TRAIL is a member of TNF family of ligands and binds to death receptor (DR) 4 and 5 to induce apoptosis selectively in cancer and transformed cells. Therefore, TRAIL has been thought of as a promising chemotherapeutic agent. However, some carcinomas become resistant to TRAIL. In carcinoma cells, the β4-integrin functions in a ligand-independent manner to promote proliferation, migration, and invasion. Furthermore, β4-integrin can also induce growth arrest and apoptosis in certain carcinomas. These observations suggest that β4-integrin signaling might cooperate with death signals in these carcinoma cells. Herein, we show that β4-integrin sensitizes MDA-MB-435 breast carcinomas and RKO rectal carcinomas to TRAIL-induced apoptosis in a dose-dependent and time-dependent manner and enhances TRAIL-induced processing of caspase-8 and caspase-3. Interestingly, we have observed that the potentiation of TRAIL-induced apoptosis by β4-integrin is due to an interaction between DR4 and DR5 with β4-integrin leading to the oligomerization and activation of these death receptors. Furthermore, the knock-down of β4-integrin in MDA-MB-231 cells attenuates TRAIL-induced apoptosis. These studies indicate a novel function of β4-integrin as an “amplifier” of death signaling in certain carcinoma cells. Moreover, the expression of β4-integrin on carcinomas may be used as a marker for their sensitivity to TRAIL-induced apoptosis. Thus, the interaction between an integrin receptor and death receptor may provide new therapeutic approaches in treatment of cancer.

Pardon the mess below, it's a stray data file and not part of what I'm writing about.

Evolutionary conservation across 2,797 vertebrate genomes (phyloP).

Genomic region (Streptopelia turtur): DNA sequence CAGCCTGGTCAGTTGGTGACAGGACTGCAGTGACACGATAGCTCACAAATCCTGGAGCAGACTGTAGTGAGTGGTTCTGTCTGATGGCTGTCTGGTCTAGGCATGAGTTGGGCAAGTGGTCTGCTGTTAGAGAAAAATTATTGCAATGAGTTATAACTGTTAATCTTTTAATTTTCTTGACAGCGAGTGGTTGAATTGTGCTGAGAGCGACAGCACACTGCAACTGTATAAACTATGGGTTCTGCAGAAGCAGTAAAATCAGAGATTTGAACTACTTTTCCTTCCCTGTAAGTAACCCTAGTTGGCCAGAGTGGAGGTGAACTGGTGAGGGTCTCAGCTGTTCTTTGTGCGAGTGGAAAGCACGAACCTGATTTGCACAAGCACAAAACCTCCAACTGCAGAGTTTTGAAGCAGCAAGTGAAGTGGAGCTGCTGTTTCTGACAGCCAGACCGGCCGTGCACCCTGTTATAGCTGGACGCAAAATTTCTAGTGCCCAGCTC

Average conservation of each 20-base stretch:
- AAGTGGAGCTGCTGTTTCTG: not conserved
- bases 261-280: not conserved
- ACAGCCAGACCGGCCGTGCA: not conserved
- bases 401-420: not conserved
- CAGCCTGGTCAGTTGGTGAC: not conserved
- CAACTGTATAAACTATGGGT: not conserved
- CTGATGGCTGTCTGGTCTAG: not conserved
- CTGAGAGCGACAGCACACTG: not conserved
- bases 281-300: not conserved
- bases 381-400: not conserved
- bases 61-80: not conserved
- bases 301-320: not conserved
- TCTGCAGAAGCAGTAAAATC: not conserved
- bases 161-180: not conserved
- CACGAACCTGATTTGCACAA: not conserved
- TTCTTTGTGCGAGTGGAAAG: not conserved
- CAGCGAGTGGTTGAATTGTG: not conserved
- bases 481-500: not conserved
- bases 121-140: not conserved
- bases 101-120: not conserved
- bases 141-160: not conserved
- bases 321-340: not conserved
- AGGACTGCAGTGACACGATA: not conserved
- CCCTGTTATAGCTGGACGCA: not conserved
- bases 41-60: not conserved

[Proc Amer Assoc Cancer Res, Volume 46, 2005]